The global pandemic has brought mental health and well-being to the forefront, and George Mason University provides a variety of services and strategies to the community for addressing those challenges.
That’s part of what will be shared at an Investiture week panel "Mental Health and Well-Being as Strategic Priorities for Student Success" on Wednesday, Oct. 20 from 2:30-4 p.m. in Merten Hall, Room 1201, on the Fairfax Campus. The event is open to faculty, staff and students.
“What’s great about having a panel as part of this process with the investiture of the president is that it really highlights the importance of this issue, and puts it in the spotlight,” said Rachel Wernicke, associate dean and chief mental health officer, University Life. “Mental health is one of our top concerns nationally and certainly as a priority here at Mason.”
Featured panelists include
- Rose Pascarell, vice president, University Life
- Rachel Wernicke, associate dean and chief mental health officer, University Life
- Nance Lucas, executive director and chief well-being officer, Center for the Advancement of Well-Being
- Leah Adams, assistant professor, Psychology Department and Women and Gender Studies Program
- Elisa Akins, psychology major, peer success coach
- Shekila Melchior, assistant professor, College of Education and Human Development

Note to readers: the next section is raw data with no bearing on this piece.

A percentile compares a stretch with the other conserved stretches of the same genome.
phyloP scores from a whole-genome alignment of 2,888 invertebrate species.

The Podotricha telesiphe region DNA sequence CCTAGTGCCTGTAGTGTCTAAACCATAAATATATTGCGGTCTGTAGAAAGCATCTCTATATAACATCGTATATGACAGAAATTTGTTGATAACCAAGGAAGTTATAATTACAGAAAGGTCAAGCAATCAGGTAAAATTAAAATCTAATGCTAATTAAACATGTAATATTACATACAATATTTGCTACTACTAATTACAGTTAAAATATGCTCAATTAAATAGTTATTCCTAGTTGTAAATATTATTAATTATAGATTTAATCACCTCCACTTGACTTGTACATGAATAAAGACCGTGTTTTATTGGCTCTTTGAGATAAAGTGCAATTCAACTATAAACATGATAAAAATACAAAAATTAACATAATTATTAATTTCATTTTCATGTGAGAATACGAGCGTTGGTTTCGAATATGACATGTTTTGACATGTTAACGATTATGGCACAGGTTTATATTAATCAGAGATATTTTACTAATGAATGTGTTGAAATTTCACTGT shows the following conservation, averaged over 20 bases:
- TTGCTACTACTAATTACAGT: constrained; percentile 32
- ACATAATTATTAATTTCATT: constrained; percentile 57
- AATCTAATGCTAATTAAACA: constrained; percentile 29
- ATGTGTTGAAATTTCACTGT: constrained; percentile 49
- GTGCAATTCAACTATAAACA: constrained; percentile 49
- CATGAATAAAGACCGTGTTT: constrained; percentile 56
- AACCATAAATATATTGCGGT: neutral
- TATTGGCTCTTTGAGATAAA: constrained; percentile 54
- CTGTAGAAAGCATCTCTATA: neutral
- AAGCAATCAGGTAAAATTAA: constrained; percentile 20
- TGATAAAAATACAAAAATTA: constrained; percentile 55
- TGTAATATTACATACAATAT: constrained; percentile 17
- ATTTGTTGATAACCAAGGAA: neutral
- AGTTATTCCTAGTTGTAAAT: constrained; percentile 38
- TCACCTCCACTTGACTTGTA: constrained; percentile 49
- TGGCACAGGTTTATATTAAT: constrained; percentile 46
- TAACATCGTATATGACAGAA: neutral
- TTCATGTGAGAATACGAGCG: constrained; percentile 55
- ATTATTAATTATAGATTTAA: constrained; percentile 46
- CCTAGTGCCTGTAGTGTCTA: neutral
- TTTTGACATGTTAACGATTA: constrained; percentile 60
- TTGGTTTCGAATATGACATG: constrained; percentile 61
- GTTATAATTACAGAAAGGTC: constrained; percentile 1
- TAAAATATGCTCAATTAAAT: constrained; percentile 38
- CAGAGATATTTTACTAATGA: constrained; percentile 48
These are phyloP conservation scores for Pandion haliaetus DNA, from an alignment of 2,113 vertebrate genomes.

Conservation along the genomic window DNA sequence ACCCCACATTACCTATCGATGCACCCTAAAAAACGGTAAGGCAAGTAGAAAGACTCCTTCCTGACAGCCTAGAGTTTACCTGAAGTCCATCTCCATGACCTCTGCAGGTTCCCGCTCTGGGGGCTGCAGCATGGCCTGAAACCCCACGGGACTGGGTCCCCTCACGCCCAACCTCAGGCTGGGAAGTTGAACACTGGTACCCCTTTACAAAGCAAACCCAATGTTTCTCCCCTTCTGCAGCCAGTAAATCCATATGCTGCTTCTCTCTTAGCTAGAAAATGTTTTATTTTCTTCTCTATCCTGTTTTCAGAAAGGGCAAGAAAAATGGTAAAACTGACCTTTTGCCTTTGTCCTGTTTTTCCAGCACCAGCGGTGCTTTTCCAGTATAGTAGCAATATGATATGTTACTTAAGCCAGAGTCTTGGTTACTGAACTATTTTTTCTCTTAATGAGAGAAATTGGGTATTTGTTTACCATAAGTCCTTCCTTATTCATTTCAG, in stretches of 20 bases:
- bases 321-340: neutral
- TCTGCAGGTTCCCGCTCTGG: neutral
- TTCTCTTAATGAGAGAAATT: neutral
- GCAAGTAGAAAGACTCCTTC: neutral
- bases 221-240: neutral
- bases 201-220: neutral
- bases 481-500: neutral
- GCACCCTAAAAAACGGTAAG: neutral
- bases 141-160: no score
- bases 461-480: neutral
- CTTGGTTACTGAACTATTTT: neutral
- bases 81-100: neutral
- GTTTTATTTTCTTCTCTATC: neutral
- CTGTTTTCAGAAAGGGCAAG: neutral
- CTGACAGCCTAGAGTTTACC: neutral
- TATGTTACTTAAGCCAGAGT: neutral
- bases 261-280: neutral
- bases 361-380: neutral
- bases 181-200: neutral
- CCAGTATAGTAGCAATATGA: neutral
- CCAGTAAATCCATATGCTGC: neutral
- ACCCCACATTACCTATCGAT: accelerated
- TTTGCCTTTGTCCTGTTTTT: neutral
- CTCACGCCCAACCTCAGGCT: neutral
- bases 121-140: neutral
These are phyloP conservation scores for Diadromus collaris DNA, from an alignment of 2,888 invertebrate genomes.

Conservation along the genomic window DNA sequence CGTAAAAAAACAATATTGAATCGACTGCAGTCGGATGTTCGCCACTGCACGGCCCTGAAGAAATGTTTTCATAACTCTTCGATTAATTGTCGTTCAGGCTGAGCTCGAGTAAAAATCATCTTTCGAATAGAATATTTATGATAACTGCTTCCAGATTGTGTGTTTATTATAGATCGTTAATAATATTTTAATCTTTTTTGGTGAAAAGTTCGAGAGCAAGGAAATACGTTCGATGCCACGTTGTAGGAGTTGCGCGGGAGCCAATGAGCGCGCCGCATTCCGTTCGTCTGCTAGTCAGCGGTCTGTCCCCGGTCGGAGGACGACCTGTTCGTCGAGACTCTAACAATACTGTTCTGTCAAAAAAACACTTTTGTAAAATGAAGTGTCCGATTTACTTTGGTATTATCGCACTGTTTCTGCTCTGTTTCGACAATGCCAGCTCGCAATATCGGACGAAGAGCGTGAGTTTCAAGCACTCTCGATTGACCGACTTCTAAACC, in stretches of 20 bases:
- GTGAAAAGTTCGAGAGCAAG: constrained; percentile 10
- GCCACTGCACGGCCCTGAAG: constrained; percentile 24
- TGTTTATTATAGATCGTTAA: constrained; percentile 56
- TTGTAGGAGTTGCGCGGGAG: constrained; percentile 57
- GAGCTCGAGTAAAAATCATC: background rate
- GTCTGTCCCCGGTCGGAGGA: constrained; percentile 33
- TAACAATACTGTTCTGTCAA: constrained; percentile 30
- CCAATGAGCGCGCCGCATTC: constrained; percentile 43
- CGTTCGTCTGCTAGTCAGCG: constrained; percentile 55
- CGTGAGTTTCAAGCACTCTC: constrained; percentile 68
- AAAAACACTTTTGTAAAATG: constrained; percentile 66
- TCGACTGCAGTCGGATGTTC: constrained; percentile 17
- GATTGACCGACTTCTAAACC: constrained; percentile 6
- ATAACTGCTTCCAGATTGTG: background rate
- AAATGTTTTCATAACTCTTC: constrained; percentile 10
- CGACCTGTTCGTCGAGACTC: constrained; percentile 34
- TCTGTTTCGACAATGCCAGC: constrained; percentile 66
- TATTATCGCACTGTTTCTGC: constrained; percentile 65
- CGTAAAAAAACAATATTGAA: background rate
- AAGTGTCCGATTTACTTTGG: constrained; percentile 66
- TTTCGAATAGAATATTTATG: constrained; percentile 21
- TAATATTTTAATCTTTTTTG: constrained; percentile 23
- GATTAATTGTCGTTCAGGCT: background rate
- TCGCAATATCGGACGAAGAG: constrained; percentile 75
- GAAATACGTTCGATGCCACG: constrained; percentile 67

“Mason has taken on the challenge to respond to mental health and overall student well-being in a focused approach,” said Pascarell.
For example, Mason has a partnership with the Jed Foundation, a nonprofit organization that works to help universities implement a public health approach to the prevention of serious substance abuse and suicide, Wernicke said.
“Most recently, we’ve really taken an equity lens to these issues, in both assessing and evaluating and creating new programs,” Pascarell added. “That’s important on a campus that has such incredibly rich diversity.”
There are several public education initiatives that exist to try to increase awareness and understanding on campus of well-being and mental health issues. A few examples include a digital guide to provide specific tips and recommendations for how faculty and staff can support students who have mental health concerns.
A digital resilience badge is offered through the Center for Advancement of Well-Being. It’s six-part program designed for students, but is also available for faculty and staff. There’s also the Mason Chooses Kindness initiative—as part of the Patriots Thriving Together well-being and mental health awareness campaign.
“In celebrating President Washington's Investiture, I think it's important to reflect upon the commitments and accomplishments we've made as an institution around students' mental health and well-being,” said Lucas. “We'll also explore future directions as we continue advancing our work in mental health and well-being at Mason.”
“What I hope is taken away from this event is that our community understands that their well-being and mental health is a priority and that we are working hard to support it,” said Wernicke.